Imperial College London


Business School

Associate Professor of Analytics and Operations







Business School BuildingSouth Kensington Campus





Publication Type

7 results found

Ban G-Y, Keskin NB, 2021, Personalized Dynamic Pricing with Machine Learning: High-Dimensional Features and Heterogeneous Elasticity, Management Science, Vol: 67, Pages: 5549-5568, ISSN: 0025-1909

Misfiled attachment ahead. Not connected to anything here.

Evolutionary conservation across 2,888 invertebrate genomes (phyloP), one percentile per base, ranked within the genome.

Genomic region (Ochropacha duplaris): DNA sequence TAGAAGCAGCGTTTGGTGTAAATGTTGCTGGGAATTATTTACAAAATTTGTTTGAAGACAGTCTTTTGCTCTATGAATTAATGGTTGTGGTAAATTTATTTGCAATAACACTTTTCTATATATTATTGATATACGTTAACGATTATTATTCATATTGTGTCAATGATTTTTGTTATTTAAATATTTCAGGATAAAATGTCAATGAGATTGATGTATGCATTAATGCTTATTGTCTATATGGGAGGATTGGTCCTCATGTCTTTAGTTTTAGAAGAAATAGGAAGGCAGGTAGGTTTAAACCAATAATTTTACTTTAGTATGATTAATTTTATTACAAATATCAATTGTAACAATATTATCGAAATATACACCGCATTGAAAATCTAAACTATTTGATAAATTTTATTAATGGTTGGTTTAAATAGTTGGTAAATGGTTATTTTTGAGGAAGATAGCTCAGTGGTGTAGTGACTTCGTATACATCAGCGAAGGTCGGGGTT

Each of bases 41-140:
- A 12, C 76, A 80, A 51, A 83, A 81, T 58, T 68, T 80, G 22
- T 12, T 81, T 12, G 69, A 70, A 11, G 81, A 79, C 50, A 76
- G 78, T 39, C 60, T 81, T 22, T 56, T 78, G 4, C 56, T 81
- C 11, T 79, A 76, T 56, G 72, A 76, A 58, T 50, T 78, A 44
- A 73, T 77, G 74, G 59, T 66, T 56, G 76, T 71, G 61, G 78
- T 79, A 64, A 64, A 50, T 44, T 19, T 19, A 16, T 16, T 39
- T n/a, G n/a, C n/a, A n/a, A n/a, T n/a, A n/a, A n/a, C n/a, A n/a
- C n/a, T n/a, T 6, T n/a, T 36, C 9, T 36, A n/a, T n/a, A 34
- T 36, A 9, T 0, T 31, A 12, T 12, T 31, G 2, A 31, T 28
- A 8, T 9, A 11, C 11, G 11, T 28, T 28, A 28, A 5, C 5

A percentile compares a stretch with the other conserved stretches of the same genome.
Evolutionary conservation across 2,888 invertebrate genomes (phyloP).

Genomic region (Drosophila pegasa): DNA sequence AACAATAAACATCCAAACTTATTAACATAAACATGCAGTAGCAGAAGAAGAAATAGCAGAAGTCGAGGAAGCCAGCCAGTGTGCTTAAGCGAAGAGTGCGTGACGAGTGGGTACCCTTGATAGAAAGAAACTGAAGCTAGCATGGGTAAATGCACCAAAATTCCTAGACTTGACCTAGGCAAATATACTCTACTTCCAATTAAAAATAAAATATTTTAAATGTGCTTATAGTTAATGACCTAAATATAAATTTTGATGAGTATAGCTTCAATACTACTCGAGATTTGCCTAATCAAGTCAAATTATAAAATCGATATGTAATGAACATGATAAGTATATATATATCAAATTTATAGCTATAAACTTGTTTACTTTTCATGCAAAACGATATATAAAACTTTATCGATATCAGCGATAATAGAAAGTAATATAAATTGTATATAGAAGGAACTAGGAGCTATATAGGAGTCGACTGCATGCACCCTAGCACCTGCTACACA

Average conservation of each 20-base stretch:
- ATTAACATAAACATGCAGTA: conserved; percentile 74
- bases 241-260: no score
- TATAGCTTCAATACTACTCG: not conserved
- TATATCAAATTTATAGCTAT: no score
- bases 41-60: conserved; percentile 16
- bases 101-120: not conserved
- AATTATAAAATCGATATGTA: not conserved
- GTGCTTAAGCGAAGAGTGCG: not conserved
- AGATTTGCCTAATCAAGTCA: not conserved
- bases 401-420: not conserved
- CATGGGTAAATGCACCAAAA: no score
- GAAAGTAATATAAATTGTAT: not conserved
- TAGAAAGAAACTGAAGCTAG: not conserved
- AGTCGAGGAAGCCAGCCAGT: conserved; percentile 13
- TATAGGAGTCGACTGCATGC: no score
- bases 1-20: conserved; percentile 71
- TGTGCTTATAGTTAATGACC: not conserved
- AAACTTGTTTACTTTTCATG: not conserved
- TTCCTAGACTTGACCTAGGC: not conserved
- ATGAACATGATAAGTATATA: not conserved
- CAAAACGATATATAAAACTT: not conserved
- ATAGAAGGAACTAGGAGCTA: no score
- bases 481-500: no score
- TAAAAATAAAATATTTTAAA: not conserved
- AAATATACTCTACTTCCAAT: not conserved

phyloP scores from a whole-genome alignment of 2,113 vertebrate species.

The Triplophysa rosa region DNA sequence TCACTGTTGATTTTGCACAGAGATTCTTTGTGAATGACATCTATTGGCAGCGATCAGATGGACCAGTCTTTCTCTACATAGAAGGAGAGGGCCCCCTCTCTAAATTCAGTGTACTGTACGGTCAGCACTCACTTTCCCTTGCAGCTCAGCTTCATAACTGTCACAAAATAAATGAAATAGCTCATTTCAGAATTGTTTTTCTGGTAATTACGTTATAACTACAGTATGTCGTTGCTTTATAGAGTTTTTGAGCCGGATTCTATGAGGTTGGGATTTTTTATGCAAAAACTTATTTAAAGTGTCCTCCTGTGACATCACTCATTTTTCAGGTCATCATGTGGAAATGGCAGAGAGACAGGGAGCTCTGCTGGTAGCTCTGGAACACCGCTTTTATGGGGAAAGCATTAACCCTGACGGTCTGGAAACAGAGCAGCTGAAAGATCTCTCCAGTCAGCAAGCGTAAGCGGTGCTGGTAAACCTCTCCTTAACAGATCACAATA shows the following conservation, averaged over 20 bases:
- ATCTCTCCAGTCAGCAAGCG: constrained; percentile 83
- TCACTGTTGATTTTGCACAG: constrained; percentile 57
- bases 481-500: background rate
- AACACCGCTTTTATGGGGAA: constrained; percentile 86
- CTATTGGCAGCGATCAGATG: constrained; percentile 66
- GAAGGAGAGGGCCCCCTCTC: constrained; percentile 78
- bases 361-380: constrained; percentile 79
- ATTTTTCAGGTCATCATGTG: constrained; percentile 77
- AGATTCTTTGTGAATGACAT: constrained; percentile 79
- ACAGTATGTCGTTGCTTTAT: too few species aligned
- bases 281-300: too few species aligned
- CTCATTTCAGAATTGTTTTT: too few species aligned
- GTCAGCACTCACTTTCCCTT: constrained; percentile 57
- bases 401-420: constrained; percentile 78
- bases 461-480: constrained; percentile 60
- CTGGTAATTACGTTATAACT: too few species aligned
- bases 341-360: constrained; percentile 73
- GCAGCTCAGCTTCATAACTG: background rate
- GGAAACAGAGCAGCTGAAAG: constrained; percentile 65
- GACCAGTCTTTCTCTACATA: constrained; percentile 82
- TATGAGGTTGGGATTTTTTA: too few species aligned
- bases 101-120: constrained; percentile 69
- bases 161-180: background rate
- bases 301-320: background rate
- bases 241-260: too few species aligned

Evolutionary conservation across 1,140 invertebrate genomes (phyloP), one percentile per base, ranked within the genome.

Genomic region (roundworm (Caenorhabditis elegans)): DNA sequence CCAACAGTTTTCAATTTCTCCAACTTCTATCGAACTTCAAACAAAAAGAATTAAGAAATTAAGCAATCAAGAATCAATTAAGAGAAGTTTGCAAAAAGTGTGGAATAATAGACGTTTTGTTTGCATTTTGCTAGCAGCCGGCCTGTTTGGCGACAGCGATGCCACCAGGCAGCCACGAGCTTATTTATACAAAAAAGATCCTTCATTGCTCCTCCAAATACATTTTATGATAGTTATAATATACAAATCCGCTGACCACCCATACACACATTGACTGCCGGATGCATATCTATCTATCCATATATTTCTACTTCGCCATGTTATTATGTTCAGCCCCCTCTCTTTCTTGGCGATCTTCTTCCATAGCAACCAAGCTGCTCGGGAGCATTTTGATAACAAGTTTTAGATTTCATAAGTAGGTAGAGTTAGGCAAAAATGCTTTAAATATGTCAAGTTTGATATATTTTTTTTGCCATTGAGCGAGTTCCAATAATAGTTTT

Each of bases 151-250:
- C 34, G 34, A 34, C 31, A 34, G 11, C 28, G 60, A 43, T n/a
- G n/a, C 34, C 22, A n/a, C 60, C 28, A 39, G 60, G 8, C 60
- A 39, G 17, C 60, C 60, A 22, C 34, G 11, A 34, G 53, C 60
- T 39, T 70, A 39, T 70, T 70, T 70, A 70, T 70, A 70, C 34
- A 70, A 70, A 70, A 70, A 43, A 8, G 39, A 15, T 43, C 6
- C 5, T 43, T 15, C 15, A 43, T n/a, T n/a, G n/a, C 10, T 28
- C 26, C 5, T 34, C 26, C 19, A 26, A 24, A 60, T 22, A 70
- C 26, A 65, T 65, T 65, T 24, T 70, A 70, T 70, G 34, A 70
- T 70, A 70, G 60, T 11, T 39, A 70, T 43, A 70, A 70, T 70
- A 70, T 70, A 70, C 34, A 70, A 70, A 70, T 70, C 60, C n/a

<jats:p> We consider a seller who can dynamically adjust the price of a product at the individual customer level, by utilizing information about customers’ characteristics encoded as a d-dimensional feature vector. We assume a personalized demand model, parameters of which depend on s out of the d features. The seller initially does not know the relationship between the customer features and the product demand but learns this through sales observations over a selling horizon of T periods. We prove that the seller’s expected regret, that is, the revenue loss against a clairvoyant who knows the underlying demand relationship, is at least of order [Formula: see text] under any admissible policy. We then design a near-optimal pricing policy for a semiclairvoyant seller (who knows which s of the d features are in the demand model) who achieves an expected regret of order [Formula: see text]. We extend this policy to a more realistic setting, where the seller does not know the true demand predictors, and show that this policy has an expected regret of order [Formula: see text], which is also near-optimal. Finally, we test our theory on simulated data and on a data set from an online auto loan company in the United States. On both data sets, our experimentation-based pricing policy is superior to intuitive and/or widely-practiced customized pricing methods, such as myopic pricing and segment-then-optimize policies. Furthermore, our policy improves upon the loan company’s historical pricing decisions by 47% in expected revenue over a six-month period. </jats:p><jats:p> This paper was accepted by Noah Gans, stochastic models and simulation. </jats:p>